I cannot get wireless to work on my new Sony VAIO VPCEG laptop. It has
the ar9285 chip in it. I am thinking this is a bug in the driver and
wondering what I should do about it. Before I file an official bug
report (with Fedora?), I want to know if anybody else has a machine with
this chip in it that is working. I'd like to rule out my own stupidity
I can state the following:
1) There is a hardware wireless switch, and it is on
2) I have tried both 2.6.38 and 2.6.40 kernels.
3) I have tried the latest compat-wireless driver from kernel.org
4) iwconfig can see the wlan0 device, but ifconfig does not.
5) Clicking wireless within NetworkManager:
a) Airplane Mode shows as ON
b) Wireless shows as unavailable
c) Clicking wireless briefly turns it on and Disconnected, but then
it goes right back to Off/Unavailable
d) Turning off Airplane Mode appears to work, but doesn't change
anything in c) above.
6) The wireless works fine in Windows 7
What is *really* frustrating about this is that it briefly worked a
couple of times. During the install, it showed a list of available
wireless networks and I chose mine, and entered the password. Then once,
after several reboots for various reasons, it actually came up and
worked, but as soon as I rebooted again, I was back to the same old same
old and it has not worked since.
Does this sound like a kernel driver bug or something stupid I did?
Would it make sense to file a bugzilla against the kernel? Any chance
this would work if I installed F14 instead of F15?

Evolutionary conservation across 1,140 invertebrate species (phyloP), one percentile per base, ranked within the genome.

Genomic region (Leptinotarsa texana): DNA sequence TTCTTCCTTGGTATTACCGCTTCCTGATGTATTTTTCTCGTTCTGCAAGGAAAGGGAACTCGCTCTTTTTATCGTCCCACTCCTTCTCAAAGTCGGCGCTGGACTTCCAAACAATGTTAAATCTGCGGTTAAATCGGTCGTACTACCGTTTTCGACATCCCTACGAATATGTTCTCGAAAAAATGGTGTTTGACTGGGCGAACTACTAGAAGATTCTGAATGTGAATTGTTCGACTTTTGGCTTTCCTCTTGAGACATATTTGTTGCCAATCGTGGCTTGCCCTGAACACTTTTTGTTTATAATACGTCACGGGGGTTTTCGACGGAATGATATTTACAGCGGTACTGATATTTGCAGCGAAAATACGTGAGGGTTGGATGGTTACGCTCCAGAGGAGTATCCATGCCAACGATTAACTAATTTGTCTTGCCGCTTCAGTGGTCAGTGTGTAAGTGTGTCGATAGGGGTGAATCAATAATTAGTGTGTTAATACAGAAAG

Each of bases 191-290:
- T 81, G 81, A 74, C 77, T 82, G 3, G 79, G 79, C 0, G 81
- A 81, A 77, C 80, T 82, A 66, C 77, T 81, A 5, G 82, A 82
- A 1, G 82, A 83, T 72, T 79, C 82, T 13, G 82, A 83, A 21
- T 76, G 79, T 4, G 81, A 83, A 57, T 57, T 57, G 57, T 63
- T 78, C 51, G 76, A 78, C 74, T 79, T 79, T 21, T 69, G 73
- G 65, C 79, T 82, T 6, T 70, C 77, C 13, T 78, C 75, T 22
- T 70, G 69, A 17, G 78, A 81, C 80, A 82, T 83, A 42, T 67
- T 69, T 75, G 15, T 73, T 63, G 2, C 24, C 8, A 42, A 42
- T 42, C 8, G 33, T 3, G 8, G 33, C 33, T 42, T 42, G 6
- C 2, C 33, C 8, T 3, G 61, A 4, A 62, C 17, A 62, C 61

Obviously, without wireless, the laptop is a $600 paperweight.
Hello to all:
I have a HP Pavilion dv6-3225dx that was installed with Win7 and I am
trying to dual-boot with F14. I've managed to do that, but I am seeing
totally wacko action out of the mouse (which is a touchpad with a
movement area and two "buttons" below"). The long and short of it is
1) the right mouse button seems to be non-existent and, if there is a
left-mouse action to be had, it mirrors that. But for things that have a
distinct right-mouse action (setting the number of workspaces or pinning
the terminal to the upper toolbar), it doesn't see them
2) even though I have disabled scrolling on the touchpad, if I put two
fingers on the touchpad, it goes shooting all over the place (detailed
exam indicates it is getting a continuous y change and I can't figure
out what the x is doing)
I googled the machines and didn't see anything above and beyond hp not
having any drivers other than Win7. I looked into firmware under fedora
and didn't see anything for touchpads. When I did the initial install,
F14 barked about needing a firmware update, but that vanished once I did
a yum update.
I am not seeing any other problems with the install, but can't test too
far with a mouse that seems to like
Suggestions? ... I would hate to have to give up on a Fedora capability
for this machine as I want to do a dual-boot so I can eventually move to
Thanks in advance,
Looking at my files and diskspace, I note the following:
$ sudo du -sm /var/cache/*
Googling on how to reduce this abrt-di beast, I came up with the
solution that you should delete the reports in the abrt GUI tool. But
these are all deleted for me, and I think there must be a better way to
remove this cache? Any suggestions on how to do this cleanly?
Many thanks and best wishes,
As detailed in another thread, we upgraded a few test machines on our
LAN to Fedora 15 (with gnome-shell and firefox), with user folders
served from a NFSv4 server (F14 originally, then F15).
It just didn't work. The F15 desktops would freeze frequently. And
worse, this would freeze ALL desktops on the LAN intermittently, as the
NFS server struggled with client flakiness.